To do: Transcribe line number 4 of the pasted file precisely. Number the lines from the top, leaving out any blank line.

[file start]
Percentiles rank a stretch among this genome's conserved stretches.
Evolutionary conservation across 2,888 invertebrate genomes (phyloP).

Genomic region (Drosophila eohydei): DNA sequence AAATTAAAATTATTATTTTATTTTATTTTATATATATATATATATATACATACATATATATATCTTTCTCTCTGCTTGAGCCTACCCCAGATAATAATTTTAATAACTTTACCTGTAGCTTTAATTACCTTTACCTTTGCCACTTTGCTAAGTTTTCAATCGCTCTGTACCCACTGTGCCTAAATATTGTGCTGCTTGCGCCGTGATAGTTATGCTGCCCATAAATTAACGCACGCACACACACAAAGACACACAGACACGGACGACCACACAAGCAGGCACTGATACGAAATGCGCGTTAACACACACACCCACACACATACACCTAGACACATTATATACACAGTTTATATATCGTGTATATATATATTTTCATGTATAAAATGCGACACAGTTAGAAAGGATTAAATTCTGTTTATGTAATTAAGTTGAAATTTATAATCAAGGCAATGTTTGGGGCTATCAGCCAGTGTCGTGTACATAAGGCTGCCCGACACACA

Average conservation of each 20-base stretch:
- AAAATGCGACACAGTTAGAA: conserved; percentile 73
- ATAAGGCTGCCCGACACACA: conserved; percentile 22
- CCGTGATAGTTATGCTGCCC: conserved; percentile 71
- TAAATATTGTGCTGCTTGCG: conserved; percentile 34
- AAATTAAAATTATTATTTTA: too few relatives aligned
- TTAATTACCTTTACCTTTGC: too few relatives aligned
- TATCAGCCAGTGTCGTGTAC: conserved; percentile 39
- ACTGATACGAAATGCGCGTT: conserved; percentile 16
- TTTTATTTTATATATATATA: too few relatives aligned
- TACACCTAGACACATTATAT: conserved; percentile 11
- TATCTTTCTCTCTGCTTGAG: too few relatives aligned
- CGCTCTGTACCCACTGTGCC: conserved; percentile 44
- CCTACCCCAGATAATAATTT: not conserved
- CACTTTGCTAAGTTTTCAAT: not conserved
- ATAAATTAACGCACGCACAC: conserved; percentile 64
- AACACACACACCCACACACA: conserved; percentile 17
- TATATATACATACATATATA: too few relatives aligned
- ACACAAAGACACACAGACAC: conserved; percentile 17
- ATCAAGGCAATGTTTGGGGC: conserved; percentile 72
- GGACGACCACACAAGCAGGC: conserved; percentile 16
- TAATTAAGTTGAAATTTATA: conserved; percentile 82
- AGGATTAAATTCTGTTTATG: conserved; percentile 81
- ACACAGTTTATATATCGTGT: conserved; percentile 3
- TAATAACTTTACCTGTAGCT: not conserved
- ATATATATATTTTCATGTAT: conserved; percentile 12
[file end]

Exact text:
Average conservation of each 20-base stretch: